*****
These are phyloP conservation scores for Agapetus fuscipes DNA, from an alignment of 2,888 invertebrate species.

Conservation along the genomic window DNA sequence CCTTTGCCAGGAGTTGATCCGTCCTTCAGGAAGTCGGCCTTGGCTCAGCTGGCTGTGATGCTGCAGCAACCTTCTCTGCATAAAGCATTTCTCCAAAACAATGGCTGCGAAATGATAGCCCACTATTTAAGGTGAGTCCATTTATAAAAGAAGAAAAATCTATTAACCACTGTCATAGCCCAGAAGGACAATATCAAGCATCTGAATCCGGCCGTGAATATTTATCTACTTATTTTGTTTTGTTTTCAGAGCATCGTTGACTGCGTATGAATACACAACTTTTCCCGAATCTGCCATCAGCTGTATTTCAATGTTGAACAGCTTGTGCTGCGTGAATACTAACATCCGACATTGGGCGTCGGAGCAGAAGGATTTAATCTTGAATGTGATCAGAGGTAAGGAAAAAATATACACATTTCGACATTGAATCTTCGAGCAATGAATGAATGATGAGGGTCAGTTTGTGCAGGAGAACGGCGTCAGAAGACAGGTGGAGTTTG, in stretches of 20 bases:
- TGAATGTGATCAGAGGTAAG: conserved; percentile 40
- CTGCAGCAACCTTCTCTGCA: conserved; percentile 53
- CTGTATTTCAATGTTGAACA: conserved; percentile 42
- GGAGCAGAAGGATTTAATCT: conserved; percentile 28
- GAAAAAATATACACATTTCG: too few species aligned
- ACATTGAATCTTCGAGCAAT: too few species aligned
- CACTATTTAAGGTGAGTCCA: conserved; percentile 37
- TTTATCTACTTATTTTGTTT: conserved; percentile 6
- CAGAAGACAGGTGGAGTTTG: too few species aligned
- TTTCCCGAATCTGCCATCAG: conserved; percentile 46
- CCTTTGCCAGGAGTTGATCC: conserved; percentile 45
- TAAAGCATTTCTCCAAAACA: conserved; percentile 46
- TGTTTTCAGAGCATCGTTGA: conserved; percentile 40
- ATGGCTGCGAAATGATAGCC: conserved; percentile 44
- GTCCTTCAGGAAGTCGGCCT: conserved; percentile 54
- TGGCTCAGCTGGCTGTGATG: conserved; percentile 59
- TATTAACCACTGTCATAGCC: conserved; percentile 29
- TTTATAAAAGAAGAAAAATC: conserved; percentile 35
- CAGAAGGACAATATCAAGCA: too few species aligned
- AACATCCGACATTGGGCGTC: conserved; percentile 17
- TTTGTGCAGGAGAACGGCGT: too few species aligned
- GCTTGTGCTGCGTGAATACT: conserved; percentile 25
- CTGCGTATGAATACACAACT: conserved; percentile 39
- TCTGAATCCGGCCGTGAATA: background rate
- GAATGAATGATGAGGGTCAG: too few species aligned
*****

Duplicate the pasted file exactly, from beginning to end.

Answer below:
These are phyloP conservation scores for Agapetus fuscipes DNA, from an alignment of 2,888 invertebrate species.

Conservation along the genomic window DNA sequence CCTTTGCCAGGAGTTGATCCGTCCTTCAGGAAGTCGGCCTTGGCTCAGCTGGCTGTGATGCTGCAGCAACCTTCTCTGCATAAAGCATTTCTCCAAAACAATGGCTGCGAAATGATAGCCCACTATTTAAGGTGAGTCCATTTATAAAAGAAGAAAAATCTATTAACCACTGTCATAGCCCAGAAGGACAATATCAAGCATCTGAATCCGGCCGTGAATATTTATCTACTTATTTTGTTTTGTTTTCAGAGCATCGTTGACTGCGTATGAATACACAACTTTTCCCGAATCTGCCATCAGCTGTATTTCAATGTTGAACAGCTTGTGCTGCGTGAATACTAACATCCGACATTGGGCGTCGGAGCAGAAGGATTTAATCTTGAATGTGATCAGAGGTAAGGAAAAAATATACACATTTCGACATTGAATCTTCGAGCAATGAATGAATGATGAGGGTCAGTTTGTGCAGGAGAACGGCGTCAGAAGACAGGTGGAGTTTG, in stretches of 20 bases:
- TGAATGTGATCAGAGGTAAG: conserved; percentile 40
- CTGCAGCAACCTTCTCTGCA: conserved; percentile 53
- CTGTATTTCAATGTTGAACA: conserved; percentile 42
- GGAGCAGAAGGATTTAATCT: conserved; percentile 28
- GAAAAAATATACACATTTCG: too few species aligned
- ACATTGAATCTTCGAGCAAT: too few species aligned
- CACTATTTAAGGTGAGTCCA: conserved; percentile 37
- TTTATCTACTTATTTTGTTT: conserved; percentile 6
- CAGAAGACAGGTGGAGTTTG: too few species aligned
- TTTCCCGAATCTGCCATCAG: conserved; percentile 46
- CCTTTGCCAGGAGTTGATCC: conserved; percentile 45
- TAAAGCATTTCTCCAAAACA: conserved; percentile 46
- TGTTTTCAGAGCATCGTTGA: conserved; percentile 40
- ATGGCTGCGAAATGATAGCC: conserved; percentile 44
- GTCCTTCAGGAAGTCGGCCT: conserved; percentile 54
- TGGCTCAGCTGGCTGTGATG: conserved; percentile 59
- TATTAACCACTGTCATAGCC: conserved; percentile 29
- TTTATAAAAGAAGAAAAATC: conserved; percentile 35
- CAGAAGGACAATATCAAGCA: too few species aligned
- AACATCCGACATTGGGCGTC: conserved; percentile 17
- TTTGTGCAGGAGAACGGCGT: too few species aligned
- GCTTGTGCTGCGTGAATACT: conserved; percentile 25
- CTGCGTATGAATACACAACT: conserved; percentile 39
- TCTGAATCCGGCCGTGAATA: background rate
- GAATGAATGATGAGGGTCAG: too few species aligned